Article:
Thought it would be fun to re-watch these, since I finally picked up a copy of Star Trek - Into Darkness from the cheapie bin, which  means I now have copies of all of them.

 

So, on into space, the filmic frontier...

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Dave Elyea said:

Even tho we haven't gotten to Into Darkness yet, enough of us must have seen it to make me wonder if the comment about the need to cast an Indian actor as Khan today was meant to be ironic.

 

 

Yes. Yes, it was.

This page has some interesting information about the aborted TV revival.



Philip Portelli said:

Amazingly Kirk and Khan are never face to face, just ship to ship.

 

 

Yeah, I gather Montalban was a little bummed about that. I guess he'd been hoping to work with Shatner in person.  Supposedly, most of his scenes were filmed months apart from Shatner's to accommodate his schedule. 

Very interesting. I've never heard of this before.

Luke Blanchard said:

This page has some interesting information about the aborted TV revival.

Which publisher currently has the rights to Star Trek? IDW, right? Until recently, The Wrath of Khan was the only movie that hadn't been adapted into comics form. The adaptation wasn't bad (although they cut a lot from the movie), but better still was the Khan mini series which filled the gap between "Space Seed" and The Wrath of Khan. Read back-to-back, the two series make for a quite enjoyable reading experience.

After I wrote this I remembered that Roddenberry believed that all religion would be gone by the 23rd century. I guess that accounts for the turban-less Khan.  

Richard Willis said:

It is odd that a Sikh in both the TV series and both movies does not wear the turban required by his religion. (It is a religion, not a race.)

Although Montalban is a fairly dark-skinned Hispanic fellow, it looked to me that they used make-up to make him look more Indian?

I believe the word Singh means lion or maybe tiger. The big deal with the Sikh religion is that all the men must be warriors and protect their society.  According to their religion they all must carry a dagger/sword at all times. I think they gave the British a lot of trouble in the Empire days.  (And this is why Moore made Capt Nemo a Sikh in his LoEG books.)

I've come to this thread late, but enjoyed it.

I was 21 when the first Trek movie came out, and I was bitterly disappointed. My main complaints have already been addressed here. (Boring uniforms, plot swipe from "The Changeling," lots of scenes of people staring in wonder at 2001 wannabe effects, all the characters acting like d*cks, the two new characters as boring as oatmeal).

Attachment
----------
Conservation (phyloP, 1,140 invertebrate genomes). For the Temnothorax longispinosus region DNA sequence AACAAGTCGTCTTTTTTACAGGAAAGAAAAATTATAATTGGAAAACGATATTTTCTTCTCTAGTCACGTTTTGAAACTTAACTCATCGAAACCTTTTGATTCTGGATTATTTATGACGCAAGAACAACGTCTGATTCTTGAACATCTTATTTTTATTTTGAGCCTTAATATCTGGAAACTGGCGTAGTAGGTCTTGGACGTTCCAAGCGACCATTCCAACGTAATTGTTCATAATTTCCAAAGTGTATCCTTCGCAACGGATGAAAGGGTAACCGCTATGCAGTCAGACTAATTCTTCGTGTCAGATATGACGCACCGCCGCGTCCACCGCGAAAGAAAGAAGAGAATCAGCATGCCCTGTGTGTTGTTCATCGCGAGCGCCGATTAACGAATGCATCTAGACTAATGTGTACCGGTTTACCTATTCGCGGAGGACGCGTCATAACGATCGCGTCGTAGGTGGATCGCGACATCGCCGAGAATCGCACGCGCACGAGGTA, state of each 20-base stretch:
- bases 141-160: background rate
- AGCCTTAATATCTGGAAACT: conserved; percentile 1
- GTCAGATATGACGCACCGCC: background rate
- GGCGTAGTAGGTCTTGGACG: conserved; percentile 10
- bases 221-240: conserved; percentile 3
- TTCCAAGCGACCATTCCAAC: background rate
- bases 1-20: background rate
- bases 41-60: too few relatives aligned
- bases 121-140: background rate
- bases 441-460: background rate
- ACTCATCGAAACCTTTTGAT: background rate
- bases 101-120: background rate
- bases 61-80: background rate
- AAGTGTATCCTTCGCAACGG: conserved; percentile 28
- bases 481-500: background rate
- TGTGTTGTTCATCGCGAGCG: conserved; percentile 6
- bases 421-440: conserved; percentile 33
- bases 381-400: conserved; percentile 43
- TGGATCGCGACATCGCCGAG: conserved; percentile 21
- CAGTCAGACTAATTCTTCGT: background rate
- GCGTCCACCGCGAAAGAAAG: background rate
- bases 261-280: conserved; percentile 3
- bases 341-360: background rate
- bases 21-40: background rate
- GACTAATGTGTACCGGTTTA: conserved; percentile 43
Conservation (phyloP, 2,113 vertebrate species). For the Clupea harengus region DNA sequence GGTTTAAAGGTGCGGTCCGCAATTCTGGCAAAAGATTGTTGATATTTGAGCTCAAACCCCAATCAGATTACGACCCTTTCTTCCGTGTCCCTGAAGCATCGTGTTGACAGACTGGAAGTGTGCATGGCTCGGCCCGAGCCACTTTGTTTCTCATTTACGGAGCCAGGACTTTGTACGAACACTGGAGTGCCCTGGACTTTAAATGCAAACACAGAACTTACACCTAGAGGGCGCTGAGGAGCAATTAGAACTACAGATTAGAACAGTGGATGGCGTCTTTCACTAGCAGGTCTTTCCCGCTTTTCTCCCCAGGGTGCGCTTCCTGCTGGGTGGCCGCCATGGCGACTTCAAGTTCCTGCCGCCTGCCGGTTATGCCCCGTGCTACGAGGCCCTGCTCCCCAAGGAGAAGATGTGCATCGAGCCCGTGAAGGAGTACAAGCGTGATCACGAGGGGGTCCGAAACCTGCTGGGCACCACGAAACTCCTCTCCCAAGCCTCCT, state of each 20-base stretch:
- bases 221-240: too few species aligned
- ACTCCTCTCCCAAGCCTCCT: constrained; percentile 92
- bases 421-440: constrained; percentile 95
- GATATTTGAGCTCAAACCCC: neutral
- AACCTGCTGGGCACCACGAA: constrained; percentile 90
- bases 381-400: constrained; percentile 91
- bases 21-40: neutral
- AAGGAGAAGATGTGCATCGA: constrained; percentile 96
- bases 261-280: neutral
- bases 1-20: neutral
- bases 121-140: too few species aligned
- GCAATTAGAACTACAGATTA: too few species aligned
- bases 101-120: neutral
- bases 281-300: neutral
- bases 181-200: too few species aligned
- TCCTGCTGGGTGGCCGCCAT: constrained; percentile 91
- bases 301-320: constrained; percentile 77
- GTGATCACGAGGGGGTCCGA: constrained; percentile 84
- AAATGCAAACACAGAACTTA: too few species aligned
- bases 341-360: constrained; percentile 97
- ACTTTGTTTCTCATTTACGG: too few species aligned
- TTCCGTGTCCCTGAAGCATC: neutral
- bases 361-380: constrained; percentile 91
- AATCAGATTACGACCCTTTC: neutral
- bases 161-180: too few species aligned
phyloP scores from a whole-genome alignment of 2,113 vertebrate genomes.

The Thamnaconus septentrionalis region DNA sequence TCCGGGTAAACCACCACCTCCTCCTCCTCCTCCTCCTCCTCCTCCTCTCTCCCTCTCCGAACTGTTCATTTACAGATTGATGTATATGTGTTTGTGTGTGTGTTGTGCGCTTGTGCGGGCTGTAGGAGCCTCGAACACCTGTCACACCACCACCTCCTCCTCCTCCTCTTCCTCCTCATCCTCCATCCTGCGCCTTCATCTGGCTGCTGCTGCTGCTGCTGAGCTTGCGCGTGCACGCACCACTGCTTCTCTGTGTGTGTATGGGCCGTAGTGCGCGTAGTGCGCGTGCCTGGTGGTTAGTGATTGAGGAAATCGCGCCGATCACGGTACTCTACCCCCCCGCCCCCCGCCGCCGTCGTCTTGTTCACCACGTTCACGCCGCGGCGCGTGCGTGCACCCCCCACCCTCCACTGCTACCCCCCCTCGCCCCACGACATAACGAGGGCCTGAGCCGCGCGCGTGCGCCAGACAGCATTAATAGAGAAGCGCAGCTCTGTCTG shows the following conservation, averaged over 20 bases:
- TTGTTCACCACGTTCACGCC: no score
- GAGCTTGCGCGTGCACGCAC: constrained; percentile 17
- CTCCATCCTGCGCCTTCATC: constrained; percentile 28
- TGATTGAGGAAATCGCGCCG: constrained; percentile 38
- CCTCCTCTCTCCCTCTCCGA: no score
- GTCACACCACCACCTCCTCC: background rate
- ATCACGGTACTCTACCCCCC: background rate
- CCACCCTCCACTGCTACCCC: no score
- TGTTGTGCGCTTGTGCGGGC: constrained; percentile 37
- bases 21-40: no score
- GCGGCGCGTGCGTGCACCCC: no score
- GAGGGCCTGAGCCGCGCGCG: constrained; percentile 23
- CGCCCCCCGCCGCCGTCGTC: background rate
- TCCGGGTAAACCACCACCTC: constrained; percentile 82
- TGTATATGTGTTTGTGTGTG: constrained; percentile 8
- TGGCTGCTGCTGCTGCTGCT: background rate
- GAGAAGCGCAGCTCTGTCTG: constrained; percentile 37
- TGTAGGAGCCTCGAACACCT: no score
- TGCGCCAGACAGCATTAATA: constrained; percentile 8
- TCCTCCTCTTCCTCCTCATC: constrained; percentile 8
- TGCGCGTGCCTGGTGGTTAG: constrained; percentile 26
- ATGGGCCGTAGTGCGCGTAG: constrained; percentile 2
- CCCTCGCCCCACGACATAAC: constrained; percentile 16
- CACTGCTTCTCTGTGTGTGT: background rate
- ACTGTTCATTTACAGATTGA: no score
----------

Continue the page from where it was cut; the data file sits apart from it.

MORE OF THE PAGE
I saw the second movie in a matinee with my brother, and we absolutely loved it. In fact, instead of going wherever it was we were supposed to go that day, we went to a bar and talked about it for a few hours. I predicted that Spock would be back, and that "remember" would be the key. (I had read enough comic-book resurrections to know a Reset Button when I saw one.) Loved the dialogue.* Thought the uniforms were lots better, although as others said, they looked hot and I missed the branch-specific colors. Hated Kirk's son (what a whiner!). Loved Montalban. Loved The Enemy Below riffs. Teared up at the death scene. Really, a very good movie and still my favorite.

* I still tell interns "Learn how things work on a starship!"

Figserello said:

And this is why Moore made Capt Nemo a Sikh in his LoEG books.

Jules Verne revealed Nemo to have an Indian background in The Mysterious Island. Reportedly he was going to be Polish but Verne's publisher was afraid of offending the Russians. From what I can tell from that Wikipedia page the connections Verne gave Nemo were Hindu and Muslim rather than Sikh, though.

Just to what was going on, comic-wise, with STAR TREK. When Star Trek the Motion Picture came out, Marvel did an adaption in one of its Super Specials. They later rereleased it as Star Trek #1-3 then produced new stories bu they only had the rights to characters and concepts from the movie which was very limiting. That resulted in some rather bizarre and ill-conceived tales such as the above!

Marvel never treated Star Trek like it did Star Wars and it was cancelled with #18.

After Star Trek II: The Wrath of Khan and its success, DC got the rights to Star Trek but it included the TV series so several characters returned. Sadly they could not use Mister Spock initially. DC's Star Trek lasted a decade and was joined by Star Trek: The Next Generation.

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